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Opinion

What more evidence do World Rugby need for the 20-minute red card to be introduced?

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Roar Guru
21st July, 2021
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Anyone who has ever watched cricket umpires decide whether a catch has been taken close to the ground or not will be well aware of the issues a two-dimensional picture poses when dealing with a three-dimensional event.

You would be hard placed to find a cricket commentary team united in their view whenever this happens.

What they, the commentators, do tend to fall back on is ‘feel’, do you think the player in that situation would or could have got their fingers under the ball and, of course, do we trust them to then appeal accordingly.

It is this feel for the situation which we do not appear to be running with in rugby.

With the recently overturned Marika Koriobete red card, referee Ben O’Keefe is right there. He has seen hundreds of illegal tackles over his career and his first instinct is that the tackle is fine and he signals for a knock-on.

Then that nasty little voice in the ear pipes up and we are now reduced to a two dimensional frame by frame review of an event that has happened at real speed.

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This is the bit that is really bugging me; the search then begins for the shot that confirms the TMO has been correct in intervening.

Using the Koriobete example again, we got probably three to four different shots of the tackle, but only one that looked like it had hit the head. No matter that the tackle’s first impact was lower, the red card shot is frozen after the tackle has slid up and contact with the head/neck is made.

If there is any doubt, then surely that must go to the tackler – but the search is already for a conviction.

Once a referee panel has got a shot of head contact, no matter how it came about, they are only going to reach a single conclusion and, because of the World Rugby focus, they only have one outcome available to them.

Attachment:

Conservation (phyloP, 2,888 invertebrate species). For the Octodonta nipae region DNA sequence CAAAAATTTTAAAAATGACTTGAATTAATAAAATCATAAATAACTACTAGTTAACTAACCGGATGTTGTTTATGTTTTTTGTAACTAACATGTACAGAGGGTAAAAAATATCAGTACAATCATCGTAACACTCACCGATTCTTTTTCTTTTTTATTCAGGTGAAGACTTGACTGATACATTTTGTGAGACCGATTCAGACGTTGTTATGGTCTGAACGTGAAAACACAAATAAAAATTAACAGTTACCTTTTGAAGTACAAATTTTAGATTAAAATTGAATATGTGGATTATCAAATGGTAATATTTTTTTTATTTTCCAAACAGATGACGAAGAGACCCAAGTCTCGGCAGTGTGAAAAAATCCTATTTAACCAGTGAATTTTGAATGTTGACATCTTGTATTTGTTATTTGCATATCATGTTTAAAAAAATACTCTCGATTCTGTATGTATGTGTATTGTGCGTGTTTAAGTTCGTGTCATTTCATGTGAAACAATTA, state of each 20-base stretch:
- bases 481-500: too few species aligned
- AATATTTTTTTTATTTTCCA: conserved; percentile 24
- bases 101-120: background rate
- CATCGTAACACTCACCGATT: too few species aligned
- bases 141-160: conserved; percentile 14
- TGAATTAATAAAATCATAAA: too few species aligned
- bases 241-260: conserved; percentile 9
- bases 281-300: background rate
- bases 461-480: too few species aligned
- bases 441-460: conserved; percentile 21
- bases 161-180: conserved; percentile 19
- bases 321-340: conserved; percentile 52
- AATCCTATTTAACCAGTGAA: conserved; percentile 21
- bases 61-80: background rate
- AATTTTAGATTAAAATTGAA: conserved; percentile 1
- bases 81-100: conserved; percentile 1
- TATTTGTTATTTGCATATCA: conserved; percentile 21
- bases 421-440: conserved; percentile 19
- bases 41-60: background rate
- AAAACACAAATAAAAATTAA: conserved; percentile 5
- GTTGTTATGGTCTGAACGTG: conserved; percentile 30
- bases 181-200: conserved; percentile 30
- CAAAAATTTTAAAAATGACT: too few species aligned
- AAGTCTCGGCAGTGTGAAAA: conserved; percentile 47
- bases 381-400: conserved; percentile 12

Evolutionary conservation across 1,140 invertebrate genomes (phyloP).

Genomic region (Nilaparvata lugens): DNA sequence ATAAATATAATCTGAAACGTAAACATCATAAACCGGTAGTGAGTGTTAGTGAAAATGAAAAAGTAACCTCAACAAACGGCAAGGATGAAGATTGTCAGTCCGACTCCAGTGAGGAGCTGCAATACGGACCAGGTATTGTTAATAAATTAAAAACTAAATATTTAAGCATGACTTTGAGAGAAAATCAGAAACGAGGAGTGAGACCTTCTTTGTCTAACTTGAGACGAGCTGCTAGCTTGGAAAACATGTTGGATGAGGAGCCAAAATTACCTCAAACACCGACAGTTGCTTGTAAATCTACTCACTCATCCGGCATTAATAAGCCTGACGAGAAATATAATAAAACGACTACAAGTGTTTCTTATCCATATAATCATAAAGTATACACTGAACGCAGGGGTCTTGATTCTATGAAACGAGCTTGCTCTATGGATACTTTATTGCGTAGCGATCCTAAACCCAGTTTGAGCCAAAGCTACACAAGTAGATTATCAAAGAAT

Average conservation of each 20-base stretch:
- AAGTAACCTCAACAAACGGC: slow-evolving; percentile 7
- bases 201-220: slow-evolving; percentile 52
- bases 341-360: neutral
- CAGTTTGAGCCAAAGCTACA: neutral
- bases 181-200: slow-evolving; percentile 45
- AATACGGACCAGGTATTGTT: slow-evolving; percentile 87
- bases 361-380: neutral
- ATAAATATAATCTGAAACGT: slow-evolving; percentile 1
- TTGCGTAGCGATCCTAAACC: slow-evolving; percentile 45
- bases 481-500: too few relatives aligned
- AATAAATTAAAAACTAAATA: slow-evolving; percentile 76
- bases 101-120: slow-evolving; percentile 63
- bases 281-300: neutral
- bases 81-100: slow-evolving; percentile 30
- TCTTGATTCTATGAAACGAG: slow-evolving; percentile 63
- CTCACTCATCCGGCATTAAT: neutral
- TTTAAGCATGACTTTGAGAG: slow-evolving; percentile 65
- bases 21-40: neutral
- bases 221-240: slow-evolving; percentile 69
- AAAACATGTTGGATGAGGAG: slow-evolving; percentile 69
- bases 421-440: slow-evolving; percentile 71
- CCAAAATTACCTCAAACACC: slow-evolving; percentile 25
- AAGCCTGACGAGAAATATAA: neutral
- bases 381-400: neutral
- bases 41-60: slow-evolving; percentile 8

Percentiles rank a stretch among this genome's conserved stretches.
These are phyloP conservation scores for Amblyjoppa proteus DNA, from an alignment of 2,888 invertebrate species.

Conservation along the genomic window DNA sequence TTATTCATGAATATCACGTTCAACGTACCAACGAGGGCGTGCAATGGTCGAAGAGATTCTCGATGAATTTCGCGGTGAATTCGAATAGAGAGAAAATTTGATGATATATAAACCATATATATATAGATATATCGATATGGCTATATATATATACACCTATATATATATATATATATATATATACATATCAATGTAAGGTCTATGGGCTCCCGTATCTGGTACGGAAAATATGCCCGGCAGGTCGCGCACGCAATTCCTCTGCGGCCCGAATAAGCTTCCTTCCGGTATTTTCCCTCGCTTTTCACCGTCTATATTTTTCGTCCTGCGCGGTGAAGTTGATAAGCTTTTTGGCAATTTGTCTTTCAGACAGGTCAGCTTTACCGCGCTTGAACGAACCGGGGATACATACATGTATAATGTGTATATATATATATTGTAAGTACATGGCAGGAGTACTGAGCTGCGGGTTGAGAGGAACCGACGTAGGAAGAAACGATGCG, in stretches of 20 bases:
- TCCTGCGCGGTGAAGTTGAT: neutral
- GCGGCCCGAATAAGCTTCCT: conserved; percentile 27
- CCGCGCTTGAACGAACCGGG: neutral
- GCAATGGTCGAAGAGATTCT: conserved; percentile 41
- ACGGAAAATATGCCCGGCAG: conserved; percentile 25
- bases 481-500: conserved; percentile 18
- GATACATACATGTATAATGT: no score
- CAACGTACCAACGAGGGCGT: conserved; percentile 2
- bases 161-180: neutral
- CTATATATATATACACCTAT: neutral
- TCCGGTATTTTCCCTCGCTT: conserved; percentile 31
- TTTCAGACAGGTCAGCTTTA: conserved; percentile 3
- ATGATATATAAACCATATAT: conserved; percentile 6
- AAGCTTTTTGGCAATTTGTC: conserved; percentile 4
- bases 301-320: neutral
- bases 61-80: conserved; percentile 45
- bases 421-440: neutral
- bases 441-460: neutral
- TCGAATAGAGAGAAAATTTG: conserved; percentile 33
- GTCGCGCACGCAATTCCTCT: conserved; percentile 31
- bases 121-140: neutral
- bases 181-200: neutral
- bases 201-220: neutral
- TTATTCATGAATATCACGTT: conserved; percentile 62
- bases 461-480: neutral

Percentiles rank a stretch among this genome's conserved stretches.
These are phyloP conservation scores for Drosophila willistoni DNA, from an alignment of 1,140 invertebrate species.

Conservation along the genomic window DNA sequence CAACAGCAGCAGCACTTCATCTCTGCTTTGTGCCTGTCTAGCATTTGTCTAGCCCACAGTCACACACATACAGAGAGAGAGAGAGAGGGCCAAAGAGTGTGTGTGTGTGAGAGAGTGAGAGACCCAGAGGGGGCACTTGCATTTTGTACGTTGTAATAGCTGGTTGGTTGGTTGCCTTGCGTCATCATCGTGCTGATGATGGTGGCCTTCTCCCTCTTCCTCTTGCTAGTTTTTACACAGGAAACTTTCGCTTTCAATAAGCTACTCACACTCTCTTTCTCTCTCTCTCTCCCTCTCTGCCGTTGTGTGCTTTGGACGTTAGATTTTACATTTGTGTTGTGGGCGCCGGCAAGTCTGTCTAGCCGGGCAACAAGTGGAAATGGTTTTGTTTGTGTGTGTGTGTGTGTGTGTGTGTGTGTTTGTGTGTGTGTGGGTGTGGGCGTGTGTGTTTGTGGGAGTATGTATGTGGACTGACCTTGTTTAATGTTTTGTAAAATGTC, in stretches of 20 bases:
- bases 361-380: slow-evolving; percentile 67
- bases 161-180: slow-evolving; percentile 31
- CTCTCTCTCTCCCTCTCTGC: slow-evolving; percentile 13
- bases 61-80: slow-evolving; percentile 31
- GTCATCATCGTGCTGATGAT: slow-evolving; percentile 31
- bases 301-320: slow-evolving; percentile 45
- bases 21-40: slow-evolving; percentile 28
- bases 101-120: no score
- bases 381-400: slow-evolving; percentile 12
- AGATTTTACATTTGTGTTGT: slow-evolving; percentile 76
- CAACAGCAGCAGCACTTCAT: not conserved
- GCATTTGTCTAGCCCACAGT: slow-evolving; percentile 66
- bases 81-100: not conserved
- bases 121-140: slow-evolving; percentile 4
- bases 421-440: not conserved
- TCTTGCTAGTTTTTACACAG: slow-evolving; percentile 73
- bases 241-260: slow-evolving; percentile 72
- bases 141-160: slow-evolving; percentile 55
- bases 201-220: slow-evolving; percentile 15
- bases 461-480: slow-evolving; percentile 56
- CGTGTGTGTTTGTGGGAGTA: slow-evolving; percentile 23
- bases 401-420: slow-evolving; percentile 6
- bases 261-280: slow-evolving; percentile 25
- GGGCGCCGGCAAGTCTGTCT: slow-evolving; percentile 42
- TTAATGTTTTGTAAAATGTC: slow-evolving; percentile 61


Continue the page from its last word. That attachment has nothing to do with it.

But not all high tackles are created equal. We can compare the Koriobete example to, say, Malakai Fekitoa’s high shot a few years ago in Dublin where he was never going to do anything other than take the bloke’s head off.

Such were the times, he copped a yellow and returned to the game later.

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So, if we have two types of head contact, the incidental contact versus the reckless tackle which is only ever going to have a dangerous outcome, why do we only have one equal punishment for both?

Does this not appear to be the perfect argument for a red card with a 20-minute timer while still retaining the red card sanction in that your side is reduced to 14 for the duration, and the player cops a suspension.

Surely it is easier to decide between these two types of sanction outcomes than it is to decide if an incidental contact is worth the ultimate sanction.

This is where we need to trust the feel of the referees for which sanction path they go down, deciding on a deliberate reckless action of a player versus a rugby incident would be by the far easiest part of the process.

No system is going to be perfect and mistakes are still going to be made, but by having both the 20-minute and send off options open to them, then surely the volatility in decision making reduces.

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Seems to me that in deciding whether there is a 20-minute red card in the game or not, World Rugby are asking the wrong question – let us have both available so the punishment can fit the crime.

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